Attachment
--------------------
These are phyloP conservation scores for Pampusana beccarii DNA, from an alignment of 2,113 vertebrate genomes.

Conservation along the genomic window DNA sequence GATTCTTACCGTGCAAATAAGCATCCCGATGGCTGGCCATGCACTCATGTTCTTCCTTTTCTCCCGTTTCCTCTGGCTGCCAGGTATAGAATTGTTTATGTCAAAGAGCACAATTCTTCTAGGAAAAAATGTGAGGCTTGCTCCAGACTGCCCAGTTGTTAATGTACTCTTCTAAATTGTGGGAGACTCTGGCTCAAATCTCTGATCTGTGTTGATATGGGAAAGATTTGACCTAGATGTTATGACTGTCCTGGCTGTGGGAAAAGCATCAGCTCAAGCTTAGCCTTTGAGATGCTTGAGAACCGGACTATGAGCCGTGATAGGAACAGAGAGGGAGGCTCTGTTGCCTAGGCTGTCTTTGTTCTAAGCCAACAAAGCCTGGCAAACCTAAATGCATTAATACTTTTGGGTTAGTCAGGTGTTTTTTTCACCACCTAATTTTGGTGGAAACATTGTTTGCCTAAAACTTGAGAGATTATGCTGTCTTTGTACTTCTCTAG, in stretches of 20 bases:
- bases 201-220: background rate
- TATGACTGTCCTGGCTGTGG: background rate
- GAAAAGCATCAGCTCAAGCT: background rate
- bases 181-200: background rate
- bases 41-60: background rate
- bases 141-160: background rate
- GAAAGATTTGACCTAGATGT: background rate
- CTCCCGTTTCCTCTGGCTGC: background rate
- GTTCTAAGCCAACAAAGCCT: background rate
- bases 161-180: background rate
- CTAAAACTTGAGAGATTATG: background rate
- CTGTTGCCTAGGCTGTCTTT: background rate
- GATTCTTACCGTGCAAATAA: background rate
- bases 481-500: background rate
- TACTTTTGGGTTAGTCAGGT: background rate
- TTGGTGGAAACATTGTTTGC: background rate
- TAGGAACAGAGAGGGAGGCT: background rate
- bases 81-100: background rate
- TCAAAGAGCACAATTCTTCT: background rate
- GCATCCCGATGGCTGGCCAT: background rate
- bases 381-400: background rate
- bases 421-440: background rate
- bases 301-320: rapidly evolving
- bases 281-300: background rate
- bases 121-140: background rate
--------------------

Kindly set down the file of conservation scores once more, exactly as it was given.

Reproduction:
These are phyloP conservation scores for Pampusana beccarii DNA, from an alignment of 2,113 vertebrate genomes.

Conservation along the genomic window DNA sequence GATTCTTACCGTGCAAATAAGCATCCCGATGGCTGGCCATGCACTCATGTTCTTCCTTTTCTCCCGTTTCCTCTGGCTGCCAGGTATAGAATTGTTTATGTCAAAGAGCACAATTCTTCTAGGAAAAAATGTGAGGCTTGCTCCAGACTGCCCAGTTGTTAATGTACTCTTCTAAATTGTGGGAGACTCTGGCTCAAATCTCTGATCTGTGTTGATATGGGAAAGATTTGACCTAGATGTTATGACTGTCCTGGCTGTGGGAAAAGCATCAGCTCAAGCTTAGCCTTTGAGATGCTTGAGAACCGGACTATGAGCCGTGATAGGAACAGAGAGGGAGGCTCTGTTGCCTAGGCTGTCTTTGTTCTAAGCCAACAAAGCCTGGCAAACCTAAATGCATTAATACTTTTGGGTTAGTCAGGTGTTTTTTTCACCACCTAATTTTGGTGGAAACATTGTTTGCCTAAAACTTGAGAGATTATGCTGTCTTTGTACTTCTCTAG, in stretches of 20 bases:
- bases 201-220: background rate
- TATGACTGTCCTGGCTGTGG: background rate
- GAAAAGCATCAGCTCAAGCT: background rate
- bases 181-200: background rate
- bases 41-60: background rate
- bases 141-160: background rate
- GAAAGATTTGACCTAGATGT: background rate
- CTCCCGTTTCCTCTGGCTGC: background rate
- GTTCTAAGCCAACAAAGCCT: background rate
- bases 161-180: background rate
- CTAAAACTTGAGAGATTATG: background rate
- CTGTTGCCTAGGCTGTCTTT: background rate
- GATTCTTACCGTGCAAATAA: background rate
- bases 481-500: background rate
- TACTTTTGGGTTAGTCAGGT: background rate
- TTGGTGGAAACATTGTTTGC: background rate
- TAGGAACAGAGAGGGAGGCT: background rate
- bases 81-100: background rate
- TCAAAGAGCACAATTCTTCT: background rate
- GCATCCCGATGGCTGGCCAT: background rate
- bases 381-400: background rate
- bases 421-440: background rate
- bases 301-320: rapidly evolving
- bases 281-300: background rate
- bases 121-140: background rate